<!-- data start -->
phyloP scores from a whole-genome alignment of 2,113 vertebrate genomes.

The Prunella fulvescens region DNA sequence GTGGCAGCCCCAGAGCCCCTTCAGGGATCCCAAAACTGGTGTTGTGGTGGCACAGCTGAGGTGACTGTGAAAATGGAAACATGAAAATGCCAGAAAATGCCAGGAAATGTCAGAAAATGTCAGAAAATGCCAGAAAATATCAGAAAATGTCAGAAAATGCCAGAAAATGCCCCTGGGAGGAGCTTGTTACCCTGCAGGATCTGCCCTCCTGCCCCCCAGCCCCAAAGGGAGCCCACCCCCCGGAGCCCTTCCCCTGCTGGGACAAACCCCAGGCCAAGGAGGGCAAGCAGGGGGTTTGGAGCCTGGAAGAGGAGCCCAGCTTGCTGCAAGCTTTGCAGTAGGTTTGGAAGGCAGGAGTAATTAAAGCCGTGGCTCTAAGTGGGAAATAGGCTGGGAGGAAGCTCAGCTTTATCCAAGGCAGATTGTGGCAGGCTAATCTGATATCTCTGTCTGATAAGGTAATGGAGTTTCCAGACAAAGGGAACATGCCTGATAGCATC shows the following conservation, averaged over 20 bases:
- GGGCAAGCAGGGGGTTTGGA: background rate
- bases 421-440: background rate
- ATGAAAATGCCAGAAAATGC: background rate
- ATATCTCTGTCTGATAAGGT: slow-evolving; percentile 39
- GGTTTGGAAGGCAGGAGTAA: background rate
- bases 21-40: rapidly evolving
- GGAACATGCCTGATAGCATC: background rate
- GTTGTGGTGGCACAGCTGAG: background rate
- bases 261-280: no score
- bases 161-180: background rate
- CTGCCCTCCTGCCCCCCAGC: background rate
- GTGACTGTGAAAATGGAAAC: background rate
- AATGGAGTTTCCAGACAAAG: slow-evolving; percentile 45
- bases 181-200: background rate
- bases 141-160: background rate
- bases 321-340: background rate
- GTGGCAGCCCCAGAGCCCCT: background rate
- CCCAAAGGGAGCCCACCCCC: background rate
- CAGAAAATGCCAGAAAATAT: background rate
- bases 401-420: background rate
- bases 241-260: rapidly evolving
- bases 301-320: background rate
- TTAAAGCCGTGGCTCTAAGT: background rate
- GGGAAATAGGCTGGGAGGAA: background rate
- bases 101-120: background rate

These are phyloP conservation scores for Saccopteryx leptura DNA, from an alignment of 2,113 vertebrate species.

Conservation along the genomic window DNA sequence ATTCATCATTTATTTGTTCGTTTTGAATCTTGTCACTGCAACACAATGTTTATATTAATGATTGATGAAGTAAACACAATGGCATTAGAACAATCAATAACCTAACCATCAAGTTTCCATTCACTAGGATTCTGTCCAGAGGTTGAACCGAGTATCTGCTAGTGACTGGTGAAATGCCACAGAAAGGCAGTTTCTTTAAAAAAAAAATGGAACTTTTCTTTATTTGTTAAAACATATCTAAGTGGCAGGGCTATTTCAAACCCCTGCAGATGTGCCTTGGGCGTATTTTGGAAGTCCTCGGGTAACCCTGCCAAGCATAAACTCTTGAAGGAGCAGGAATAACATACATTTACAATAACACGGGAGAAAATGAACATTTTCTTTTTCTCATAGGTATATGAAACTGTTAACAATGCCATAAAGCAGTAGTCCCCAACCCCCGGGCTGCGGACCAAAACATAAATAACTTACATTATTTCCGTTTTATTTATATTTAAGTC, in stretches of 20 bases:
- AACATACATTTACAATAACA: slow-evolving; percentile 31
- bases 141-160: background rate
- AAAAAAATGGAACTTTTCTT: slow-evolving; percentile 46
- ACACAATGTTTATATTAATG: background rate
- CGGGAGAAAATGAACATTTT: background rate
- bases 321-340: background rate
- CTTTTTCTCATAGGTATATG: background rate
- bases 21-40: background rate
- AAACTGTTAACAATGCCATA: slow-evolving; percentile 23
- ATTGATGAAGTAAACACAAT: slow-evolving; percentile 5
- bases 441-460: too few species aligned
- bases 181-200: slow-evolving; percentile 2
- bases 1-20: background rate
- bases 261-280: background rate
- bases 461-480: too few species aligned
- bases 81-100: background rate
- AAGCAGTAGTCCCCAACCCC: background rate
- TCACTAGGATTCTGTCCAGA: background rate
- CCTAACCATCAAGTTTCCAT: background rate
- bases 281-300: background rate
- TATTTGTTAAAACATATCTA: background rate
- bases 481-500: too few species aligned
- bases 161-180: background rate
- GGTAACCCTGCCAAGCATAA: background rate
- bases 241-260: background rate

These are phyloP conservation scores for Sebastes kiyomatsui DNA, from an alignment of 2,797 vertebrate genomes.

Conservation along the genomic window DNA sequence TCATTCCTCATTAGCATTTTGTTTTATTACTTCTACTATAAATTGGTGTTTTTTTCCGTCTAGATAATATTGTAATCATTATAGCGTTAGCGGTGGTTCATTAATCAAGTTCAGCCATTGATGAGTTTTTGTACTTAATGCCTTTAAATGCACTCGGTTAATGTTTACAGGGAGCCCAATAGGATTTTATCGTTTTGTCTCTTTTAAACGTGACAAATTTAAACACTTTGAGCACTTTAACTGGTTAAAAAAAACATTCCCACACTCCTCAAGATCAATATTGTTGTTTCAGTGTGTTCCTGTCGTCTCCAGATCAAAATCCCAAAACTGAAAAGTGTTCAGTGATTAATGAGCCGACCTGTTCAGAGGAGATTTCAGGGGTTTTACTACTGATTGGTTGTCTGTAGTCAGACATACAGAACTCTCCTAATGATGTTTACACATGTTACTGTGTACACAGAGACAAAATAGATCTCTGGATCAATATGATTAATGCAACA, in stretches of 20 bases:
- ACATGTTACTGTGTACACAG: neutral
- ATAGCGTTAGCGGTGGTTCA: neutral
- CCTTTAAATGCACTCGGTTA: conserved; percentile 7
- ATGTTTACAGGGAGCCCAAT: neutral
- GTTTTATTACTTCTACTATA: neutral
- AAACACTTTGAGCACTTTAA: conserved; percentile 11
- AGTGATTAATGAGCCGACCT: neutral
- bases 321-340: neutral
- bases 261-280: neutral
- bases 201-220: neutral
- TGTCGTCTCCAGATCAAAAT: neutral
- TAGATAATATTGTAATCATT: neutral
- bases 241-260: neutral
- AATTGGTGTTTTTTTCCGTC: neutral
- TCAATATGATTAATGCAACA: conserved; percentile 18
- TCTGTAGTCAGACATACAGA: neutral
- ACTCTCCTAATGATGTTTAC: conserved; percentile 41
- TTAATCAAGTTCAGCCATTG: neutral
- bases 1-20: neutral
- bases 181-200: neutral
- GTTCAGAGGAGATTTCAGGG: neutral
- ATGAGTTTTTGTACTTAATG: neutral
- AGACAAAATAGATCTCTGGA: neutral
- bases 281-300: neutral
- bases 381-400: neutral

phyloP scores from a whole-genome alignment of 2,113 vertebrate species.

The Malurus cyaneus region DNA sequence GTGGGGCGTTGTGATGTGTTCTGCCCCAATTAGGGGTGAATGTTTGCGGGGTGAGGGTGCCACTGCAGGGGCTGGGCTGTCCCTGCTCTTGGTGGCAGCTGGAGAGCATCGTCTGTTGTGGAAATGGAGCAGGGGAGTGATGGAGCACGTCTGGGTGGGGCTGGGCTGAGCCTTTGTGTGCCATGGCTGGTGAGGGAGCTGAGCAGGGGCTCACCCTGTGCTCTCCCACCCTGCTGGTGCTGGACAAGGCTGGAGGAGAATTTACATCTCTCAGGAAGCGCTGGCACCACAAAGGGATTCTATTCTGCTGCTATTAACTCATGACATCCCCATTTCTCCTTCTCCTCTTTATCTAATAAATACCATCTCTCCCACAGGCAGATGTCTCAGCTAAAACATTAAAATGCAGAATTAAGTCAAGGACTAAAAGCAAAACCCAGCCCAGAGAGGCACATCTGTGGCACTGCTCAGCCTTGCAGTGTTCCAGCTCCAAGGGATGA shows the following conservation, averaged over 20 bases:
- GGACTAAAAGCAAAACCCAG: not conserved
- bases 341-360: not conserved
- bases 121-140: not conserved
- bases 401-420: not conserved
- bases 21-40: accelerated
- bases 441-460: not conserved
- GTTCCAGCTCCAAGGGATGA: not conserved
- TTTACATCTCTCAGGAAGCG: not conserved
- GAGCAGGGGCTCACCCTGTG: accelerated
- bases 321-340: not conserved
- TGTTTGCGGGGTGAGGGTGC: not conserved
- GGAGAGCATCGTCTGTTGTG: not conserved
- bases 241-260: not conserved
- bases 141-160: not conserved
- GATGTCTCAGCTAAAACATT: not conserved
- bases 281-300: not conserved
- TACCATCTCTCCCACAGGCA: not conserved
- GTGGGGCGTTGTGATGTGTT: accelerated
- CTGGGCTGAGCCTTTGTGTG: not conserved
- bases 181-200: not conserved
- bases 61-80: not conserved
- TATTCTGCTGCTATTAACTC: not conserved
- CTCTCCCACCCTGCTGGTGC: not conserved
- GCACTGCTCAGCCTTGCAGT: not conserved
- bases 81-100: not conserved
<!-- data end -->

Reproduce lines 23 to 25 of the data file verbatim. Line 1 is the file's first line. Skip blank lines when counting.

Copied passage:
- bases 241-260: rapidly evolving
- bases 301-320: background rate
- TTAAAGCCGTGGCTCTAAGT: background rate